Important Gilt Bronze Cartel Clock
“Allegory of Geometry”
Case attributed to Jacques Caffieri
Paris, Louis XV period, circa 1745-1749
The Abdy Collection, England. Sold Palais Galliera, Paris, 27th March 1965, lot 45. Purchased by a private Parisian collector.
A very important and rare Louis XV gilt bronze cartel clock by the eminent horologer Julien Le Roy. The magnificent case, almost certainly by Jacques Caffieri, is stamped with the C-couronné. The central white enamel dial plaque is signed Julien Le Roy, as is the movement. The foliate-cast gilt dial set with twelve white enamel cartouches with Roman numerals for the hours and twelve outer enamel cartouches with Arabic numerals for the five-minute intervals, with a fine pair of blued steel hands. The pierced asymmetrical rocaille case decorated overall with floral and foliate scrolls is surmounted by a putto holding a compass, who personifies Geometry. There is a bird with outstretched wings in front of the pendulum aperture.
This clock is illustrated in: Tardy, La Pendule Française des Origines à Nos Jours, 1961, vol. I, p. 189, and in Pierre Kjellberg, Encyclopédie de la Pendule Française du Moyen Age au XXe Siècle, 1997, p. 106, pl. B.
This superb clock with a rare and possibly unique case bears witness to the fruitful collaboration between 18th century Parisian clock and case makers. The case is comparable in style and quality to other models created by Jacques Caffieri (1678-1755) who often supplied cases to Julien Le Roy (1686-1759). Among them, a similar cartel, dated 1747, is decorated with the figures of Minerva and Cupid; it is now in the J. Paul Getty Museum in California. The present cartel dates from the same period, since it is stamped with a C-couronné poinçon (proof of a tax payment imposed between March 1745 and February 1749). Another similar case by Caffieri surmounted by a Cupid was formerly in the Keck Collection at La Lanterne Bel Air (sold in New York December 1991); another, also surmounted by a putto, was sold in Paris in June 1991.
Julien II Le Roy (1686 - 1759)
Born in Tours, he trained under his father Pierre Le Roy; by the age of thirteen had already made his own clock. In 1699 Julien Le Roy went to Paris where he served his apprenticeship under Le Bon. Received as a maître-horloger in 1713, he later became a juré of his guild; he was also juré of the Société des Arts from 1735 to 1737. In 1739 he was made Horloger Ordinaire du Roi to Louis XV. He was given lodgings in the Louvre but did not occupy them, instead giving them to his son Pierre (1717-85) while continuing to operate his own business from rue de Harlay. Le Roy made important innovations, including the improvement of monumental clocks indicating both mean and true time. Le Roy researched equation movements and advanced pull repeat mechanisms. He adopted George Graham’s cylinder, allowing the construction of thinner watches. He chose his clock cases from the finest makers, including the Caffieris, André-Charles Boulle, Jean-Joseph de Saint-Germain, Robert Osmond, Balthazar Lieutaud, Antoine Foullet and others; his dials were often made by Antoine-Nicolas Martinière, Nicolas Jullien and possibly Elie Barbezat. Le Roy significantly raised the standards of Parisian clockmaking. After he befriended British clockmakers Henry Sully and William Blakey, several excellent English and Dutch makers were introduced into Parisian workshops.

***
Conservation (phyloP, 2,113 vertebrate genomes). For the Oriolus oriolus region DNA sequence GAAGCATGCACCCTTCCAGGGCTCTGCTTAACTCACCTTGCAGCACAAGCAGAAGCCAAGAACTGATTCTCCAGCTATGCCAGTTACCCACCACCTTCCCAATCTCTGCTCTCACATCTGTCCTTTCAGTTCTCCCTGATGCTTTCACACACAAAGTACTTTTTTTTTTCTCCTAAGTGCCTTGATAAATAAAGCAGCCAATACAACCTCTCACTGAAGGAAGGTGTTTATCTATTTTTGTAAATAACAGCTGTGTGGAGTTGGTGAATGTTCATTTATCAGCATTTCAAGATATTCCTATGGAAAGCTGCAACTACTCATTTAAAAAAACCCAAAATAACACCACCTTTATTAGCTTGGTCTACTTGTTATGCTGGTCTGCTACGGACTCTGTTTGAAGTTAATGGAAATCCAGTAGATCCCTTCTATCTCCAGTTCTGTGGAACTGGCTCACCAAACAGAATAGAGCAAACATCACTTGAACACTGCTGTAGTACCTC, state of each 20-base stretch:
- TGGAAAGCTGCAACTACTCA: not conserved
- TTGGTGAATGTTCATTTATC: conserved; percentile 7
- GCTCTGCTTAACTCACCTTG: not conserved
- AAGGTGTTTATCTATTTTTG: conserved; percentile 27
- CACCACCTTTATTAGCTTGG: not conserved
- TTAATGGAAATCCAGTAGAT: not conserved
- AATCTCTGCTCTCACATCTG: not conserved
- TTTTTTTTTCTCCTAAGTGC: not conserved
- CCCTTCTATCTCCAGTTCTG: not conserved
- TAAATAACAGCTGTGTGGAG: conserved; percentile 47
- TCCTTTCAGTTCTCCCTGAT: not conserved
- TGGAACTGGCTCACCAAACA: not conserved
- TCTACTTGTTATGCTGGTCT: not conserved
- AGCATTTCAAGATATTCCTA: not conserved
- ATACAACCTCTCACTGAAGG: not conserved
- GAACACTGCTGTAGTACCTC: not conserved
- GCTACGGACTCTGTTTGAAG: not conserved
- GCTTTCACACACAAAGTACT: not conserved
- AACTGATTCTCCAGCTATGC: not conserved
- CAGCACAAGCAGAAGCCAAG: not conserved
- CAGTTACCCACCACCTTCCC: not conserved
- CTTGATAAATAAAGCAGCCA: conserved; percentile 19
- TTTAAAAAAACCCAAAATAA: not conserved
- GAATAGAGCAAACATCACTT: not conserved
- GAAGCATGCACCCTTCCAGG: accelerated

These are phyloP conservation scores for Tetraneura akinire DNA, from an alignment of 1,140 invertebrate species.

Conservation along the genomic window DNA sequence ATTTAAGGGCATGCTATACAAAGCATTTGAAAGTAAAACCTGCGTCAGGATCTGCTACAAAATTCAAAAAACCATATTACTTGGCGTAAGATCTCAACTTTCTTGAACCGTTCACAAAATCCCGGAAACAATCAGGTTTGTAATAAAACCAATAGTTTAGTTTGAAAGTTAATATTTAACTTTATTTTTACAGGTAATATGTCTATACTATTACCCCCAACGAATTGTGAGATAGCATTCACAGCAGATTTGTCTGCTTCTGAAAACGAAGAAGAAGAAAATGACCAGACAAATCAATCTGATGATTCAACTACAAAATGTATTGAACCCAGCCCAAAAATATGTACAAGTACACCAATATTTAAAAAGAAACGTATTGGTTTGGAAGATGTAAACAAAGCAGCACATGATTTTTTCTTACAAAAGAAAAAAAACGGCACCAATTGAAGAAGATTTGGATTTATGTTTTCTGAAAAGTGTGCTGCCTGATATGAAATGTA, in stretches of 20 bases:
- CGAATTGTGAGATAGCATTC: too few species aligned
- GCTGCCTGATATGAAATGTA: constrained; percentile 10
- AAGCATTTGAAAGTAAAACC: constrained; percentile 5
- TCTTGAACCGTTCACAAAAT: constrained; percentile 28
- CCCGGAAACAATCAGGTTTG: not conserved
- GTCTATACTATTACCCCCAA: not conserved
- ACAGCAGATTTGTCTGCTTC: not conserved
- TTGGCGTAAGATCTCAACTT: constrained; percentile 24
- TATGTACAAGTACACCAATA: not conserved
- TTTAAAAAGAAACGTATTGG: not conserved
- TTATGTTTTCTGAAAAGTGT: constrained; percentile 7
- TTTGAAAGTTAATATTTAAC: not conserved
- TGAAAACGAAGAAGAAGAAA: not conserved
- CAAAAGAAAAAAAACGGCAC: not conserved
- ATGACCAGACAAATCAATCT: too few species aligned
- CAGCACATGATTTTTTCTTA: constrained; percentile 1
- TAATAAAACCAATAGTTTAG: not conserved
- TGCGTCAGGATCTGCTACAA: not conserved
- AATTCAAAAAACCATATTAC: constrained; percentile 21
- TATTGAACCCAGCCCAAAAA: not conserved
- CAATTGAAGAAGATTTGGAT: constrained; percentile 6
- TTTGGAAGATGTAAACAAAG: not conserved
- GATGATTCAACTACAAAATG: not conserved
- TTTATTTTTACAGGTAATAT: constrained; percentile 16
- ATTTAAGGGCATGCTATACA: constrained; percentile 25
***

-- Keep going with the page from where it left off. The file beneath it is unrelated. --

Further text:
Julien Le Roy’s work can be found among the world’s greatest collections including the Musées du Louvre, Cognacq-Jay, Jacquemart-André and the Petit Palais in Paris. Other examples are housed in the Château de Versailles, the Victoria and Albert Museum and Guildhall in London, Waddesdon Manor, Buckinghamshire, the Musée d’Horlogerie in La Chaux-de-Fonds, the Museum der Zeitmessung Bayer, Zurich, the Rijksmuseum in Amsterdam, the Musées Royaux d’Art et d’Histoire in Brussels, the Museum für Kunsthandwerck, Dresden, the National Museum in Stockholm, the Musea Nacional de Arte Antigua, Lisbon, the J. P. Getty Museum in California; the Walters Art Gallery in Baltimore and the Detroit Institute of Art.